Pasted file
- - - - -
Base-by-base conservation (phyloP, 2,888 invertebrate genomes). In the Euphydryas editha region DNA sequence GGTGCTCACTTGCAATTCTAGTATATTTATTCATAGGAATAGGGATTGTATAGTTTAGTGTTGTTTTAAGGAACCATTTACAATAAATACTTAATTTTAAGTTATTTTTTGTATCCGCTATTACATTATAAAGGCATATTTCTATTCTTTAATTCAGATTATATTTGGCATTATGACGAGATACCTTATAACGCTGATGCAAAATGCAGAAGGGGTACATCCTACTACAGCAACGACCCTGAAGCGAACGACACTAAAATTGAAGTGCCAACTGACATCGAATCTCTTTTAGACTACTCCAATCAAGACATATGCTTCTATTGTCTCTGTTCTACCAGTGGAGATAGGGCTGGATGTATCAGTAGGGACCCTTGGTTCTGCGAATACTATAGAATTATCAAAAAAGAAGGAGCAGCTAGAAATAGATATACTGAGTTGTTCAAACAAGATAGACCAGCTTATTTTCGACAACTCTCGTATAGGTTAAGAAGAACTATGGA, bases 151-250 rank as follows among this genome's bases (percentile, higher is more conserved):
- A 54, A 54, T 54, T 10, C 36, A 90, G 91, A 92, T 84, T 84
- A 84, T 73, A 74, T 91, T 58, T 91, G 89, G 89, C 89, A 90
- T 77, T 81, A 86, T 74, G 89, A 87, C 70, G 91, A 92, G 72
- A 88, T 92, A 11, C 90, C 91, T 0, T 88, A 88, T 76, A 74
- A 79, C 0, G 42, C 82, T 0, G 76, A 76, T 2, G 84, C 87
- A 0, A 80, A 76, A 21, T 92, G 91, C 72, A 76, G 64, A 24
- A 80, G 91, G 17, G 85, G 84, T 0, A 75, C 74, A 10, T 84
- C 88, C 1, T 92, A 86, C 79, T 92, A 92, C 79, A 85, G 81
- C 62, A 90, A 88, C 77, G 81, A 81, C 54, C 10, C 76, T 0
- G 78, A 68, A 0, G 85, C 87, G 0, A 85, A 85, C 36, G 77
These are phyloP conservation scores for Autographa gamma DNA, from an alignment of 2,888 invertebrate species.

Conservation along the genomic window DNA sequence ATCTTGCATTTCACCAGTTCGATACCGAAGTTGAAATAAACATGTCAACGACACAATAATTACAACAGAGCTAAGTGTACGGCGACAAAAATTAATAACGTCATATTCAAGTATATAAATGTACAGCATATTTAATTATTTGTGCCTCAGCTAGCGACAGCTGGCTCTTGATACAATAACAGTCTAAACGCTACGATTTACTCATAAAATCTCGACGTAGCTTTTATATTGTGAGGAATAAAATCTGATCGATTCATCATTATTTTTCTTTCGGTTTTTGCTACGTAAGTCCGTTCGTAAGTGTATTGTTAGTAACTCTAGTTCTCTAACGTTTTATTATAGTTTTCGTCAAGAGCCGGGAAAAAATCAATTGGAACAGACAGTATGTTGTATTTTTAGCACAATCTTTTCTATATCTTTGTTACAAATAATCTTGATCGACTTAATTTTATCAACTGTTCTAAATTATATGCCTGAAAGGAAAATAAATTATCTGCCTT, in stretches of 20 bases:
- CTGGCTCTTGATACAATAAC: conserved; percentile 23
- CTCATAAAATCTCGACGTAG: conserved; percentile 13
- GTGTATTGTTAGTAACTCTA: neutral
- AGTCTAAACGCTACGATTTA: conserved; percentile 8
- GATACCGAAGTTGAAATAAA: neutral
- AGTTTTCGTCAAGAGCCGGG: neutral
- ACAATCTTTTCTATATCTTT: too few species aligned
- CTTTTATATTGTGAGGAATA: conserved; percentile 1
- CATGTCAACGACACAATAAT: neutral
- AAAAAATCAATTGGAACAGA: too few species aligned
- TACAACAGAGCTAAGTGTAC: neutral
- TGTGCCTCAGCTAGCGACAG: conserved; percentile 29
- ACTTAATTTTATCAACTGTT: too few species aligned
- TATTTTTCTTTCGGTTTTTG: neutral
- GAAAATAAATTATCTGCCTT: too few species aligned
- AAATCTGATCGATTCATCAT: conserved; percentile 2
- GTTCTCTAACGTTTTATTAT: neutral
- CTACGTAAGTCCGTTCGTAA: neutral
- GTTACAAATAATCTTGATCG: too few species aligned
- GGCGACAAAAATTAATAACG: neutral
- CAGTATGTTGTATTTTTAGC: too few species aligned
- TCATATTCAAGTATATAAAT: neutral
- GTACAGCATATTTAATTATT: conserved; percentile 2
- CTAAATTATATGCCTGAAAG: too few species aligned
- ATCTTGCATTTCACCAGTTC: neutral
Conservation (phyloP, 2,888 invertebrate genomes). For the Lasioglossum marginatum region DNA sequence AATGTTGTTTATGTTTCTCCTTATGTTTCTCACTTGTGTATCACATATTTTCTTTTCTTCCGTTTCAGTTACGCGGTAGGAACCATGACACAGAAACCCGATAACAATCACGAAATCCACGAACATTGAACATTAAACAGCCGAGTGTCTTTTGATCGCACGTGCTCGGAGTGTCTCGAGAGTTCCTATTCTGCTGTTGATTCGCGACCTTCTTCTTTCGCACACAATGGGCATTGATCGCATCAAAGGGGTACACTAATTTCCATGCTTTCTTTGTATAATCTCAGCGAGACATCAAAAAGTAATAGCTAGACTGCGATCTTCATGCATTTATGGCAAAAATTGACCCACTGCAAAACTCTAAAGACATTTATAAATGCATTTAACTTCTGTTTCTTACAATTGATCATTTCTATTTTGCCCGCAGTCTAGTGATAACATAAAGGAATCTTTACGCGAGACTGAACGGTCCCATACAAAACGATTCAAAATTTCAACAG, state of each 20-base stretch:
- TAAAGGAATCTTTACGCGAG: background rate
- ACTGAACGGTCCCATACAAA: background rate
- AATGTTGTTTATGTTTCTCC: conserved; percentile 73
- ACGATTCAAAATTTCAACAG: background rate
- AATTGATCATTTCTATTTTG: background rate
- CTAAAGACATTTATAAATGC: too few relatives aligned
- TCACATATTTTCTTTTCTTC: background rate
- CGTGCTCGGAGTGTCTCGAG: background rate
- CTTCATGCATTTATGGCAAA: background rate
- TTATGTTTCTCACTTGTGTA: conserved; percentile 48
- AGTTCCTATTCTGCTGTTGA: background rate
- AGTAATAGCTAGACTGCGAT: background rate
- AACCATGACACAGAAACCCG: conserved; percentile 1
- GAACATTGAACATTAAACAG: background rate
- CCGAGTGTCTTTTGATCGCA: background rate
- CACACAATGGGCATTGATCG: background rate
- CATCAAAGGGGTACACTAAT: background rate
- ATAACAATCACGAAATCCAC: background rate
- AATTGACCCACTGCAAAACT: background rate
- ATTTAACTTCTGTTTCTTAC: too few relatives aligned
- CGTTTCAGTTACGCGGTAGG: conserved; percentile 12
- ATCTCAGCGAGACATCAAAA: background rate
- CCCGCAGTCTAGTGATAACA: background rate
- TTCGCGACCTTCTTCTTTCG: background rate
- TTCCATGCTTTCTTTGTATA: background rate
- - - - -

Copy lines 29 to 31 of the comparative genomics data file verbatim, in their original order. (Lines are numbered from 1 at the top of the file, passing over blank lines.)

- AAATCTGATCGATTCATCAT: conserved; percentile 2
- GTTCTCTAACGTTTTATTAT: neutral
- CTACGTAAGTCCGTTCGTAA: neutral